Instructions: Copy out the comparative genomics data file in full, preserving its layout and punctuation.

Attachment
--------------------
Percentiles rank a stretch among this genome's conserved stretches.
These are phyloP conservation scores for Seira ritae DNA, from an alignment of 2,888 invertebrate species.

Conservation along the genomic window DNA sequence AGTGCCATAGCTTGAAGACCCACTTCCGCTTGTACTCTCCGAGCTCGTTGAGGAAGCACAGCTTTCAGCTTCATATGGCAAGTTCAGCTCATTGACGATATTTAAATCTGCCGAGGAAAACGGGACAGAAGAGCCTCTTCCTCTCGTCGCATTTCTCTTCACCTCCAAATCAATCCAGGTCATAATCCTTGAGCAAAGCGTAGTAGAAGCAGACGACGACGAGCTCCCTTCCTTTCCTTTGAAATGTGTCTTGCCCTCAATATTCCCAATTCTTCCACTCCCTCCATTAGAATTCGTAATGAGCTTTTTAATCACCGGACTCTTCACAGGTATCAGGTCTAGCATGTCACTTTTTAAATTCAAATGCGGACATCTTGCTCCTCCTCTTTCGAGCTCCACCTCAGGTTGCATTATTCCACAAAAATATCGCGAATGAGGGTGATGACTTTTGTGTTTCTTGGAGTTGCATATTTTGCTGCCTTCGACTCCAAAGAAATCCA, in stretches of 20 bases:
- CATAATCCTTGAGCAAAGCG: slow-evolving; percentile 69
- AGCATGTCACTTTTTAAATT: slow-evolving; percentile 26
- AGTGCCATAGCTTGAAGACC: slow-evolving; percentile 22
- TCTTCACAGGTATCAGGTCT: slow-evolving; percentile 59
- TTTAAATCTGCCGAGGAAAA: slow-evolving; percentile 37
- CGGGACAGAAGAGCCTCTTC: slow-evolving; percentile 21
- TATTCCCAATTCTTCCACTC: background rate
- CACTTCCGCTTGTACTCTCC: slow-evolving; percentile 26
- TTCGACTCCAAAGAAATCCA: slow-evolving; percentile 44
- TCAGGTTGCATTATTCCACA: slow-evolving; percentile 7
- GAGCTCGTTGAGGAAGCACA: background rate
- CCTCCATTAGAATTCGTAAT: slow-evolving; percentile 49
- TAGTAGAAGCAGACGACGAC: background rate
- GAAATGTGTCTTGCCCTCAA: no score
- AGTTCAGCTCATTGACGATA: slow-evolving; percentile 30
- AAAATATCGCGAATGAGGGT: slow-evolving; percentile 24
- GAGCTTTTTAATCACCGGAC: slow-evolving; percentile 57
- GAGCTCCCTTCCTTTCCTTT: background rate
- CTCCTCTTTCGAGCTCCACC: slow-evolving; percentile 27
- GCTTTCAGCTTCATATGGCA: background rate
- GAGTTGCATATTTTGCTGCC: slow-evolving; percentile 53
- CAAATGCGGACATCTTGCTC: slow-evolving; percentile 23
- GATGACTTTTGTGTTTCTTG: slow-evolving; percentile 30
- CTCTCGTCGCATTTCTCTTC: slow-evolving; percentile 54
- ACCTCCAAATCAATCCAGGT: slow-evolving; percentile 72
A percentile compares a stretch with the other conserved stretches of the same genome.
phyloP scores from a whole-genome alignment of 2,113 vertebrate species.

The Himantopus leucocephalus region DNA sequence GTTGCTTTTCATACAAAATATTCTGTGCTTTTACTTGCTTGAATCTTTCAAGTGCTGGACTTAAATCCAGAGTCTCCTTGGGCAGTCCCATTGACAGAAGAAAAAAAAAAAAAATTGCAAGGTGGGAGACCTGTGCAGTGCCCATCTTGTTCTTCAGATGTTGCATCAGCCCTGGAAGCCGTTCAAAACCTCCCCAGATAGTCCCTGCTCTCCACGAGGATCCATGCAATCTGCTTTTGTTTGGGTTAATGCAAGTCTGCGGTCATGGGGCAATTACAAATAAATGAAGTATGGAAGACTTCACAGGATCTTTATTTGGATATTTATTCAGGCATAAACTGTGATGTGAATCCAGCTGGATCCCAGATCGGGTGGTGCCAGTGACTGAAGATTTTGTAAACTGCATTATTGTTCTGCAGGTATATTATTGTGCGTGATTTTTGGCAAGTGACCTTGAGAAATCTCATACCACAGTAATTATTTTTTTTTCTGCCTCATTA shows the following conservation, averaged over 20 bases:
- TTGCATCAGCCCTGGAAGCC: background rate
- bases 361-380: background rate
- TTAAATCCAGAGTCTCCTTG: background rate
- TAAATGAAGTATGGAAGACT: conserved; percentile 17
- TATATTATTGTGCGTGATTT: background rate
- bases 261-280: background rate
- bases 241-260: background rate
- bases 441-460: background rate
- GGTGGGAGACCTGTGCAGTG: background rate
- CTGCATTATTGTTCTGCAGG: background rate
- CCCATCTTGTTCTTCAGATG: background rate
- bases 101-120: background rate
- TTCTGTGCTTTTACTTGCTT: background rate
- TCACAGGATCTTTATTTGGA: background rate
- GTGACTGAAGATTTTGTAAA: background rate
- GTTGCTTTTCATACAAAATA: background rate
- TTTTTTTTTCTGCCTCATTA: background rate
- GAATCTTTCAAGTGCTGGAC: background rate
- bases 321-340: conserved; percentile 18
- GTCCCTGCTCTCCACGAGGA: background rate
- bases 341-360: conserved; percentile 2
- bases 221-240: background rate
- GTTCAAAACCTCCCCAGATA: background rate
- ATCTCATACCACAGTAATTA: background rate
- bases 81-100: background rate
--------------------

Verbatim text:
Percentiles rank a stretch among this genome's conserved stretches.
These are phyloP conservation scores for Seira ritae DNA, from an alignment of 2,888 invertebrate species.

Conservation along the genomic window DNA sequence AGTGCCATAGCTTGAAGACCCACTTCCGCTTGTACTCTCCGAGCTCGTTGAGGAAGCACAGCTTTCAGCTTCATATGGCAAGTTCAGCTCATTGACGATATTTAAATCTGCCGAGGAAAACGGGACAGAAGAGCCTCTTCCTCTCGTCGCATTTCTCTTCACCTCCAAATCAATCCAGGTCATAATCCTTGAGCAAAGCGTAGTAGAAGCAGACGACGACGAGCTCCCTTCCTTTCCTTTGAAATGTGTCTTGCCCTCAATATTCCCAATTCTTCCACTCCCTCCATTAGAATTCGTAATGAGCTTTTTAATCACCGGACTCTTCACAGGTATCAGGTCTAGCATGTCACTTTTTAAATTCAAATGCGGACATCTTGCTCCTCCTCTTTCGAGCTCCACCTCAGGTTGCATTATTCCACAAAAATATCGCGAATGAGGGTGATGACTTTTGTGTTTCTTGGAGTTGCATATTTTGCTGCCTTCGACTCCAAAGAAATCCA, in stretches of 20 bases:
- CATAATCCTTGAGCAAAGCG: slow-evolving; percentile 69
- AGCATGTCACTTTTTAAATT: slow-evolving; percentile 26
- AGTGCCATAGCTTGAAGACC: slow-evolving; percentile 22
- TCTTCACAGGTATCAGGTCT: slow-evolving; percentile 59
- TTTAAATCTGCCGAGGAAAA: slow-evolving; percentile 37
- CGGGACAGAAGAGCCTCTTC: slow-evolving; percentile 21
- TATTCCCAATTCTTCCACTC: background rate
- CACTTCCGCTTGTACTCTCC: slow-evolving; percentile 26
- TTCGACTCCAAAGAAATCCA: slow-evolving; percentile 44
- TCAGGTTGCATTATTCCACA: slow-evolving; percentile 7
- GAGCTCGTTGAGGAAGCACA: background rate
- CCTCCATTAGAATTCGTAAT: slow-evolving; percentile 49
- TAGTAGAAGCAGACGACGAC: background rate
- GAAATGTGTCTTGCCCTCAA: no score
- AGTTCAGCTCATTGACGATA: slow-evolving; percentile 30
- AAAATATCGCGAATGAGGGT: slow-evolving; percentile 24
- GAGCTTTTTAATCACCGGAC: slow-evolving; percentile 57
- GAGCTCCCTTCCTTTCCTTT: background rate
- CTCCTCTTTCGAGCTCCACC: slow-evolving; percentile 27
- GCTTTCAGCTTCATATGGCA: background rate
- GAGTTGCATATTTTGCTGCC: slow-evolving; percentile 53
- CAAATGCGGACATCTTGCTC: slow-evolving; percentile 23
- GATGACTTTTGTGTTTCTTG: slow-evolving; percentile 30
- CTCTCGTCGCATTTCTCTTC: slow-evolving; percentile 54
- ACCTCCAAATCAATCCAGGT: slow-evolving; percentile 72
A percentile compares a stretch with the other conserved stretches of the same genome.
phyloP scores from a whole-genome alignment of 2,113 vertebrate species.

The Himantopus leucocephalus region DNA sequence GTTGCTTTTCATACAAAATATTCTGTGCTTTTACTTGCTTGAATCTTTCAAGTGCTGGACTTAAATCCAGAGTCTCCTTGGGCAGTCCCATTGACAGAAGAAAAAAAAAAAAAATTGCAAGGTGGGAGACCTGTGCAGTGCCCATCTTGTTCTTCAGATGTTGCATCAGCCCTGGAAGCCGTTCAAAACCTCCCCAGATAGTCCCTGCTCTCCACGAGGATCCATGCAATCTGCTTTTGTTTGGGTTAATGCAAGTCTGCGGTCATGGGGCAATTACAAATAAATGAAGTATGGAAGACTTCACAGGATCTTTATTTGGATATTTATTCAGGCATAAACTGTGATGTGAATCCAGCTGGATCCCAGATCGGGTGGTGCCAGTGACTGAAGATTTTGTAAACTGCATTATTGTTCTGCAGGTATATTATTGTGCGTGATTTTTGGCAAGTGACCTTGAGAAATCTCATACCACAGTAATTATTTTTTTTTCTGCCTCATTA shows the following conservation, averaged over 20 bases:
- TTGCATCAGCCCTGGAAGCC: background rate
- bases 361-380: background rate
- TTAAATCCAGAGTCTCCTTG: background rate
- TAAATGAAGTATGGAAGACT: conserved; percentile 17
- TATATTATTGTGCGTGATTT: background rate
- bases 261-280: background rate
- bases 241-260: background rate
- bases 441-460: background rate
- GGTGGGAGACCTGTGCAGTG: background rate
- CTGCATTATTGTTCTGCAGG: background rate
- CCCATCTTGTTCTTCAGATG: background rate
- bases 101-120: background rate
- TTCTGTGCTTTTACTTGCTT: background rate
- TCACAGGATCTTTATTTGGA: background rate
- GTGACTGAAGATTTTGTAAA: background rate
- GTTGCTTTTCATACAAAATA: background rate
- TTTTTTTTTCTGCCTCATTA: background rate
- GAATCTTTCAAGTGCTGGAC: background rate
- bases 321-340: conserved; percentile 18
- GTCCCTGCTCTCCACGAGGA: background rate
- bases 341-360: conserved; percentile 2
- bases 221-240: background rate
- GTTCAAAACCTCCCCAGATA: background rate
- ATCTCATACCACAGTAATTA: background rate
- bases 81-100: background rate